The National Civil Rights Museum recently honored Myrlie Evers Williams and Julius Erving with its annual Freedom Awards.
Evers-Williams, the former chair of the NAACP and the widow of slain civil rights leader Medgar Evers, and Erving, an NBA Hall of Famer known as “Dr. J” during his playing days in the old American Basketball Association, spoke at Temple of Deliverance Church of God in Christ at the awards ceremony’s annual public forum.
Here are some of the honorees’ comments:
Erving recalled his youth in Hempstead and Roosevelt on Long Island, going from playing basketball in the public housing project where he lived and the nearby parks to playing at the Hempstead Salvation Army gym and becoming a member of the group 48 years ago. He joined around the time his father died.
“This corps taught me things between the ages of 8 and 12 that have stuck with me today and are part of the reason why my core value system is centered around humanitarian effort and philanthropic endeavor. …
"Someone reached out to take – they called me Junior Erving then – Junior Erving off the corner and extended their hand to me. I accepted it.
“With the acceptance of that came a tremendous, tremendous responsibility to complete the cycle. When someone gives something to you … you don’t just take it and run with it. You take it and you digest it. You take it as a gift.”
Erving’s younger brother died in 1969 from lupus, which Erving still describes as “my mortal enemy.”
“He probably had been sick longer than three months. But we didn’t know what it was. He was always the young one in the family who didn’t get the height.
"He was the bed wetter. He was the one who got asthma. He was in and out of doctors’ offices and hospitals throughout a long part of his young life. … I was 19 and he was 16 and I was asked to leave school and come home to bury my brother.
“To me, that became the turning point because now both of the other male figures in my immediate family were gone. … I cried for a year over this loss. I mourned. I felt the pain. I felt a distrust of medicine. I lost faith. I challenged God, ‘Why are you taking my brother?’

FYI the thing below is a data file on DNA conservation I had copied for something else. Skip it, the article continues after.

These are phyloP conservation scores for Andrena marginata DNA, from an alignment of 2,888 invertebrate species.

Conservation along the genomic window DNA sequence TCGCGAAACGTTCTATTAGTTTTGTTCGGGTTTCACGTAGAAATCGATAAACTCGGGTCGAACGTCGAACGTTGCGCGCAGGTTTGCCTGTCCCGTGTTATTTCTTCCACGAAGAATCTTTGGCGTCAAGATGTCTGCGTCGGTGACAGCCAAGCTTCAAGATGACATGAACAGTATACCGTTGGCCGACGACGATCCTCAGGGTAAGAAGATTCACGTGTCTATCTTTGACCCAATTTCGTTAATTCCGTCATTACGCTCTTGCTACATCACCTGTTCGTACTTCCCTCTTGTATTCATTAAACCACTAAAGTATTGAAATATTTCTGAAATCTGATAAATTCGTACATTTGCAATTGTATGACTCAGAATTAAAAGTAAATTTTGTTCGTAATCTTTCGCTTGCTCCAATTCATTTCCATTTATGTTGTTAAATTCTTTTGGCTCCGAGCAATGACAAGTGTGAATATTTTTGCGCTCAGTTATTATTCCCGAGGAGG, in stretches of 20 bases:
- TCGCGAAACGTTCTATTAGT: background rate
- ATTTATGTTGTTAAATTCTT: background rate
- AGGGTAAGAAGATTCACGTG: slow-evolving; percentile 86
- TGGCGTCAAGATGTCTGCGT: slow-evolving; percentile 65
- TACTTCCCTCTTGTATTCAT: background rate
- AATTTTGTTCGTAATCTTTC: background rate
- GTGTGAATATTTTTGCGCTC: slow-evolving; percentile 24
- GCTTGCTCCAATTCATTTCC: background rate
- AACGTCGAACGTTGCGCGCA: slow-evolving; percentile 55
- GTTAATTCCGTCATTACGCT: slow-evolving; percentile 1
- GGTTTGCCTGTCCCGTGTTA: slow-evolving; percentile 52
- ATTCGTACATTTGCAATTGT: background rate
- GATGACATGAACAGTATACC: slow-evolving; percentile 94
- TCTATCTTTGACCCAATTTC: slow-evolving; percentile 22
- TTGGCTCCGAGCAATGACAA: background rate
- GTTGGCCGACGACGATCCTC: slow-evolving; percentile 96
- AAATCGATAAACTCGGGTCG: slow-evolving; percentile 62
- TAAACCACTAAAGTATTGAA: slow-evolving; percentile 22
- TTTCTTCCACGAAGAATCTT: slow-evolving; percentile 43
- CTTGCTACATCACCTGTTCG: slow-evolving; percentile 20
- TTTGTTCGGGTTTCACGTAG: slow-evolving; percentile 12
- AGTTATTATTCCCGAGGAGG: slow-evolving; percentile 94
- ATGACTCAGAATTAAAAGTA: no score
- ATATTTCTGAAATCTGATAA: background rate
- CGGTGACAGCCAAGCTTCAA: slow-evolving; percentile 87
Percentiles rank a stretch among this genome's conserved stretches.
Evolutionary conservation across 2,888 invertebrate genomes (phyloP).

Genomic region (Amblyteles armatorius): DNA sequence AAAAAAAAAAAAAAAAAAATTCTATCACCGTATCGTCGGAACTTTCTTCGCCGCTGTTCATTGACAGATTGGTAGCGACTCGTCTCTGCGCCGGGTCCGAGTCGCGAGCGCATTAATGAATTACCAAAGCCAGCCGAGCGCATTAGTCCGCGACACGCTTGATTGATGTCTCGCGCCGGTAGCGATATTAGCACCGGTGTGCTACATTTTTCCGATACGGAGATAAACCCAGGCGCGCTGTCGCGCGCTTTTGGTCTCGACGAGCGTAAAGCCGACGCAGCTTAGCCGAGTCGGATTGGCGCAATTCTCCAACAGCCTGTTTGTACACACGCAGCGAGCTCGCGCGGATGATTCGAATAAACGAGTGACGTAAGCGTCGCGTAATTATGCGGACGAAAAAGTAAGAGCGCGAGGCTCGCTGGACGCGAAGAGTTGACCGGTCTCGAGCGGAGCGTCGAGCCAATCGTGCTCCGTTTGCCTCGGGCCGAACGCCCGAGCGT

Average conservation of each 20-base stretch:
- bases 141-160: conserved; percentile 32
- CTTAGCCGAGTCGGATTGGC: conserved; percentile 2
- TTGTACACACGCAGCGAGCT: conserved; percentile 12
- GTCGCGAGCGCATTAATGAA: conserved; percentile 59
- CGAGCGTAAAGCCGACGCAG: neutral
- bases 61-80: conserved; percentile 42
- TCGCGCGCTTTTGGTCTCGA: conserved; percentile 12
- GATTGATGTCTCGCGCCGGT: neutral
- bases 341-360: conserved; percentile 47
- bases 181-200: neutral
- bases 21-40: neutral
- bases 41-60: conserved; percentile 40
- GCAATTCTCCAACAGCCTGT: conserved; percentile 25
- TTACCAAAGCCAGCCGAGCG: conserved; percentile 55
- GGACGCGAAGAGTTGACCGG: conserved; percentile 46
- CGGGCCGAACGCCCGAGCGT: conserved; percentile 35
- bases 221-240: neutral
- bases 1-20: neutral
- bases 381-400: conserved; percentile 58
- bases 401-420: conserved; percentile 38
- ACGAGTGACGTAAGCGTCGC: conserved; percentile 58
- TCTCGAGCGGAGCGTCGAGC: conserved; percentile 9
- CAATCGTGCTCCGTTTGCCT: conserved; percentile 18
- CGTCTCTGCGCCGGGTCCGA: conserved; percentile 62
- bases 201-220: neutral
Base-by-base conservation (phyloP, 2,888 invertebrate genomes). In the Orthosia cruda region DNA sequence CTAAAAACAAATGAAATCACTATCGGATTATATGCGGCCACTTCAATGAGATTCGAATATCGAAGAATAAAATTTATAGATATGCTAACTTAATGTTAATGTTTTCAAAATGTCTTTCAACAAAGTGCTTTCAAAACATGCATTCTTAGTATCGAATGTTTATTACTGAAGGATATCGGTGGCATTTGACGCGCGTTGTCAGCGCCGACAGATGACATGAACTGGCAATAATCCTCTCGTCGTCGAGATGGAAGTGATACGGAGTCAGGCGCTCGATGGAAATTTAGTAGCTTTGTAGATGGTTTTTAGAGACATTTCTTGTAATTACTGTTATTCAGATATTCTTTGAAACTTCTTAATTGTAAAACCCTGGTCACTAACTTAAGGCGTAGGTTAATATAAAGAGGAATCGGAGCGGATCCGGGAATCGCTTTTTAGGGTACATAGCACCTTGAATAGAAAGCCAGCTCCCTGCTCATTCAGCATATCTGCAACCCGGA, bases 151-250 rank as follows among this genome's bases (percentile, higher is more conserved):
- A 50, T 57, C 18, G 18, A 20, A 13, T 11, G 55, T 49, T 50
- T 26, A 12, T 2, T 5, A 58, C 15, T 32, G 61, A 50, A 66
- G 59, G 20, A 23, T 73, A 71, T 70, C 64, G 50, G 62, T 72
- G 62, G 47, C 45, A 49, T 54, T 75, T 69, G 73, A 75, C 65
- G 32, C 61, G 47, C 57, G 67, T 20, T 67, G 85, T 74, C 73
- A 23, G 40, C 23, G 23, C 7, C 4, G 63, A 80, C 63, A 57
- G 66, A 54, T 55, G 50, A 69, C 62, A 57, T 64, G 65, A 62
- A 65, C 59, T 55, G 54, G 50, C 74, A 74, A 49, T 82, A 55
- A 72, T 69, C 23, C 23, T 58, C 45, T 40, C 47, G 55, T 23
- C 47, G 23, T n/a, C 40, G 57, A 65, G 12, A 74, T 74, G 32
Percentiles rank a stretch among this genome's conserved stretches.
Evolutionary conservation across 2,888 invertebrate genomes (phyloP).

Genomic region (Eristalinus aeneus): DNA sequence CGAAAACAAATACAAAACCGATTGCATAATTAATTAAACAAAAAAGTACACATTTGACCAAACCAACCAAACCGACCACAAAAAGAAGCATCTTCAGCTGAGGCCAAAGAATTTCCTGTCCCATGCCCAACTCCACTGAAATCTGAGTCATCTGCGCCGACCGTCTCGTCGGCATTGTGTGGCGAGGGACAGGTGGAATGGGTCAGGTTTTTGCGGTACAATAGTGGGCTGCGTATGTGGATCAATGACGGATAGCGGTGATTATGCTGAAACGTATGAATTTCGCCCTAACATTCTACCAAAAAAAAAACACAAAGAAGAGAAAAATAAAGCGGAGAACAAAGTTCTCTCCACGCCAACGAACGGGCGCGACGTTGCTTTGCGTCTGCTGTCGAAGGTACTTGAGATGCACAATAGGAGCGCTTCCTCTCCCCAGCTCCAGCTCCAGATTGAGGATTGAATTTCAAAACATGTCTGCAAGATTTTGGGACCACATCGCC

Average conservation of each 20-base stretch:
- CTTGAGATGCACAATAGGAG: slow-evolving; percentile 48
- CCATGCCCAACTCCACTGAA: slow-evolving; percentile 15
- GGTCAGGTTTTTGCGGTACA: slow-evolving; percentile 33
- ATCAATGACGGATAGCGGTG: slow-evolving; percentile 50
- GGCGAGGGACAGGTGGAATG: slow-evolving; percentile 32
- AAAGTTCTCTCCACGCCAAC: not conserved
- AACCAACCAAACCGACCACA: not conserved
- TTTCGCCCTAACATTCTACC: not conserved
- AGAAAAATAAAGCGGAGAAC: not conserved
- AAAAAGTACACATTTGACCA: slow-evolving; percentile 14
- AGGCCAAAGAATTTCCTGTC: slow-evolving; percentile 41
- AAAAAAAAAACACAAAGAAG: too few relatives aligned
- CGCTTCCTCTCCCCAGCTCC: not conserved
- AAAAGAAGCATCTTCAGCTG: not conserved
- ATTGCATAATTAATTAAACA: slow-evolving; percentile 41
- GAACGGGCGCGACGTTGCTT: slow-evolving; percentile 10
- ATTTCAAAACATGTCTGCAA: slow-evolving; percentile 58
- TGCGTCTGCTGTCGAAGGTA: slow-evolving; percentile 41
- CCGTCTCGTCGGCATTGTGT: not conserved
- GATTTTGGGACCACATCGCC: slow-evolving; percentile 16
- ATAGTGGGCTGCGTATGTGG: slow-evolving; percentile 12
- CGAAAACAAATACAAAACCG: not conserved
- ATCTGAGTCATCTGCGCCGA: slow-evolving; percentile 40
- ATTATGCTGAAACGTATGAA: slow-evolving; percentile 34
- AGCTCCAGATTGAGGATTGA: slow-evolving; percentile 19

For a full year, I was in a different zone. Once I came out of it, I pledged to never go back to it. You need faith and you need trust. And I recognized – I did it with plenty of help – that now it was my responsibility to take the legacy associated with my brother’s life – his short life – and also take my father’s name and as I go out to do battle, as I go out to do research, as I go out to work or play, I’m going with the spirit of three people instead of one.
"My dad and my brother are always with me.”
Myrlie Evers Williams talked of her husband, Medgar Evers, who was assassinated in the front yard of their home in Jackson, Miss., in 1963.
Myrlie Evers Williams
Medgar Evers was field secretary of the NAACP in Mississippi at a time when black citizens could be killed for minor infractions. He died as his wife and children watched his last moments.
“I have always worked so very hard to see that Medgar Evers was known, was appreciated, with no idea of having any kind of tribute paid to me. I am so moved by this and so thankful for it. I am so moved by the presence of all of you of the younger generation. …
“It says to me that those of my generation don’t have to worry anymore because you are so capable of taking this world that we have and moving us all forward in the manner in which we should be.
“Long before Jesse Jackson said, ‘I am somebody,’ I had teachers in my school who made a way for us because we didn’t have the books. We didn’t have the chemicals – the test tubes. We had none of that to really work with. But they told us, ‘Above all things, remember that you are strong – that you are intelligent – that you have these challenges before you. But take those challenges as something positive to inspire you to do better. …
“That was instilled in my generation. We were told to work hard – to work even harder because we had to be better than anyone else in our accomplishments. And that was the driving force behind our success.
“Fortunately, today it’s much different for you. I say grasp everything that’s there for you to learn, to accomplish. Don’t waste your time with lots of frivolity – even though that’s fun and we all have to have it. Don’t waste your time in being negative about anything. Take it as a challenge. Rise above it.”